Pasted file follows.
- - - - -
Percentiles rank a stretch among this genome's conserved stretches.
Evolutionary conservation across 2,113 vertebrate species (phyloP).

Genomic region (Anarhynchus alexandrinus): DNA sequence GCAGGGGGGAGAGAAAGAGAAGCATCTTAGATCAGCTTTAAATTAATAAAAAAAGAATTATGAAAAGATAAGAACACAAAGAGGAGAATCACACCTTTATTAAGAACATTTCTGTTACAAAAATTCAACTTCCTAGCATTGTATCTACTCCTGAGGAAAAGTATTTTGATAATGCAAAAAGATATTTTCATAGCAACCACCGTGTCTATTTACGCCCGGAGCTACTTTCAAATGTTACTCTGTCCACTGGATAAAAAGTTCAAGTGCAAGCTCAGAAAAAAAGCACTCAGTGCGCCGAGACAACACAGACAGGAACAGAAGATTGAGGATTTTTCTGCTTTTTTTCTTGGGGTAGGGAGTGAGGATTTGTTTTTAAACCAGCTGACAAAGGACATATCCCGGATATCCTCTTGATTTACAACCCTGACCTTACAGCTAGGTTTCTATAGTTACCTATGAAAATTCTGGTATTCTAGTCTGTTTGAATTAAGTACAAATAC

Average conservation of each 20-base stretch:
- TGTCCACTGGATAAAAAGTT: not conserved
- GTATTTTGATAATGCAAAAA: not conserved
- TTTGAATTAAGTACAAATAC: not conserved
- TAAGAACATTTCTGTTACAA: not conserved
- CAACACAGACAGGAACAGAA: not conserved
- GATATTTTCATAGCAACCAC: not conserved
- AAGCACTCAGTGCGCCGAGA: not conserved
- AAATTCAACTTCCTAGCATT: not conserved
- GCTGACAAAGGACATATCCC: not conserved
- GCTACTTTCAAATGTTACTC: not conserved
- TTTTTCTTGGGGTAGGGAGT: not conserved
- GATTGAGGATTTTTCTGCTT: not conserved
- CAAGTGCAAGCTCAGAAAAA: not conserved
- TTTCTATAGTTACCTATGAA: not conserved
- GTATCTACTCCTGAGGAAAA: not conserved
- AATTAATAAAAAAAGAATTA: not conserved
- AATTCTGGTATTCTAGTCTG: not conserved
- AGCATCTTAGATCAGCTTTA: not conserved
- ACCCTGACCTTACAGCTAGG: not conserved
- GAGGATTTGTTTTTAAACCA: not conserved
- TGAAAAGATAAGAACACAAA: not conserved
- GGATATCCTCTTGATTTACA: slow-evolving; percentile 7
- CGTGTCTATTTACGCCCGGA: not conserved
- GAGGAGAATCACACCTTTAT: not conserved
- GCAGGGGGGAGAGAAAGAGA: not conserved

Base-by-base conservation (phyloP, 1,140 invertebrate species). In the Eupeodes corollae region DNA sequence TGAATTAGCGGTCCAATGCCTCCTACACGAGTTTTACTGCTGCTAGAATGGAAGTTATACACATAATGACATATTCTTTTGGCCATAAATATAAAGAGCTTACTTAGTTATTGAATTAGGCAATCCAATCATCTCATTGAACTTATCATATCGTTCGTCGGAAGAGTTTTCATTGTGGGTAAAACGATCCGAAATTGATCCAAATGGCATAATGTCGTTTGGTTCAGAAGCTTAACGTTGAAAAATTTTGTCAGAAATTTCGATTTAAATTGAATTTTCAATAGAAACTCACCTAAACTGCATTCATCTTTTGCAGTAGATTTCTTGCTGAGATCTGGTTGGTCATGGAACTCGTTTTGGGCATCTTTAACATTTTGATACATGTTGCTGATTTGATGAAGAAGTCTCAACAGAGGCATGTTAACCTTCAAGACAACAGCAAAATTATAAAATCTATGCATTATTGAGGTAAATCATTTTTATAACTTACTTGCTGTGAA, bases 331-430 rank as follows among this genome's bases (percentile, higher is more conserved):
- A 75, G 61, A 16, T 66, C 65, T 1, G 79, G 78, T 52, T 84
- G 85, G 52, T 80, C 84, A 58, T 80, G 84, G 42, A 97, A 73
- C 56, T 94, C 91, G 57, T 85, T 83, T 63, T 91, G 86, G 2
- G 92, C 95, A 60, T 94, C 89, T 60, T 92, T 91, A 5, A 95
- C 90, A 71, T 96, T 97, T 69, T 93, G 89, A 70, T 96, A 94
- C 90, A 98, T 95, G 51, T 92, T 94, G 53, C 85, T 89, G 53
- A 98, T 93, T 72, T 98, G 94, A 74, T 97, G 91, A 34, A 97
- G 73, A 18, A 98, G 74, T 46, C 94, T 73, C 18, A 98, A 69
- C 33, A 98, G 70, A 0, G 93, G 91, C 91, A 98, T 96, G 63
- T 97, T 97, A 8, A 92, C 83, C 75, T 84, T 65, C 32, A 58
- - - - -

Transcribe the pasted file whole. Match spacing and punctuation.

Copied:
Percentiles rank a stretch among this genome's conserved stretches.
Evolutionary conservation across 2,113 vertebrate species (phyloP).

Genomic region (Anarhynchus alexandrinus): DNA sequence GCAGGGGGGAGAGAAAGAGAAGCATCTTAGATCAGCTTTAAATTAATAAAAAAAGAATTATGAAAAGATAAGAACACAAAGAGGAGAATCACACCTTTATTAAGAACATTTCTGTTACAAAAATTCAACTTCCTAGCATTGTATCTACTCCTGAGGAAAAGTATTTTGATAATGCAAAAAGATATTTTCATAGCAACCACCGTGTCTATTTACGCCCGGAGCTACTTTCAAATGTTACTCTGTCCACTGGATAAAAAGTTCAAGTGCAAGCTCAGAAAAAAAGCACTCAGTGCGCCGAGACAACACAGACAGGAACAGAAGATTGAGGATTTTTCTGCTTTTTTTCTTGGGGTAGGGAGTGAGGATTTGTTTTTAAACCAGCTGACAAAGGACATATCCCGGATATCCTCTTGATTTACAACCCTGACCTTACAGCTAGGTTTCTATAGTTACCTATGAAAATTCTGGTATTCTAGTCTGTTTGAATTAAGTACAAATAC

Average conservation of each 20-base stretch:
- TGTCCACTGGATAAAAAGTT: not conserved
- GTATTTTGATAATGCAAAAA: not conserved
- TTTGAATTAAGTACAAATAC: not conserved
- TAAGAACATTTCTGTTACAA: not conserved
- CAACACAGACAGGAACAGAA: not conserved
- GATATTTTCATAGCAACCAC: not conserved
- AAGCACTCAGTGCGCCGAGA: not conserved
- AAATTCAACTTCCTAGCATT: not conserved
- GCTGACAAAGGACATATCCC: not conserved
- GCTACTTTCAAATGTTACTC: not conserved
- TTTTTCTTGGGGTAGGGAGT: not conserved
- GATTGAGGATTTTTCTGCTT: not conserved
- CAAGTGCAAGCTCAGAAAAA: not conserved
- TTTCTATAGTTACCTATGAA: not conserved
- GTATCTACTCCTGAGGAAAA: not conserved
- AATTAATAAAAAAAGAATTA: not conserved
- AATTCTGGTATTCTAGTCTG: not conserved
- AGCATCTTAGATCAGCTTTA: not conserved
- ACCCTGACCTTACAGCTAGG: not conserved
- GAGGATTTGTTTTTAAACCA: not conserved
- TGAAAAGATAAGAACACAAA: not conserved
- GGATATCCTCTTGATTTACA: slow-evolving; percentile 7
- CGTGTCTATTTACGCCCGGA: not conserved
- GAGGAGAATCACACCTTTAT: not conserved
- GCAGGGGGGAGAGAAAGAGA: not conserved

Base-by-base conservation (phyloP, 1,140 invertebrate species). In the Eupeodes corollae region DNA sequence TGAATTAGCGGTCCAATGCCTCCTACACGAGTTTTACTGCTGCTAGAATGGAAGTTATACACATAATGACATATTCTTTTGGCCATAAATATAAAGAGCTTACTTAGTTATTGAATTAGGCAATCCAATCATCTCATTGAACTTATCATATCGTTCGTCGGAAGAGTTTTCATTGTGGGTAAAACGATCCGAAATTGATCCAAATGGCATAATGTCGTTTGGTTCAGAAGCTTAACGTTGAAAAATTTTGTCAGAAATTTCGATTTAAATTGAATTTTCAATAGAAACTCACCTAAACTGCATTCATCTTTTGCAGTAGATTTCTTGCTGAGATCTGGTTGGTCATGGAACTCGTTTTGGGCATCTTTAACATTTTGATACATGTTGCTGATTTGATGAAGAAGTCTCAACAGAGGCATGTTAACCTTCAAGACAACAGCAAAATTATAAAATCTATGCATTATTGAGGTAAATCATTTTTATAACTTACTTGCTGTGAA, bases 331-430 rank as follows among this genome's bases (percentile, higher is more conserved):
- A 75, G 61, A 16, T 66, C 65, T 1, G 79, G 78, T 52, T 84
- G 85, G 52, T 80, C 84, A 58, T 80, G 84, G 42, A 97, A 73
- C 56, T 94, C 91, G 57, T 85, T 83, T 63, T 91, G 86, G 2
- G 92, C 95, A 60, T 94, C 89, T 60, T 92, T 91, A 5, A 95
- C 90, A 71, T 96, T 97, T 69, T 93, G 89, A 70, T 96, A 94
- C 90, A 98, T 95, G 51, T 92, T 94, G 53, C 85, T 89, G 53
- A 98, T 93, T 72, T 98, G 94, A 74, T 97, G 91, A 34, A 97
- G 73, A 18, A 98, G 74, T 46, C 94, T 73, C 18, A 98, A 69
- C 33, A 98, G 70, A 0, G 93, G 91, C 91, A 98, T 96, G 63
- T 97, T 97, A 8, A 92, C 83, C 75, T 84, T 65, C 32, A 58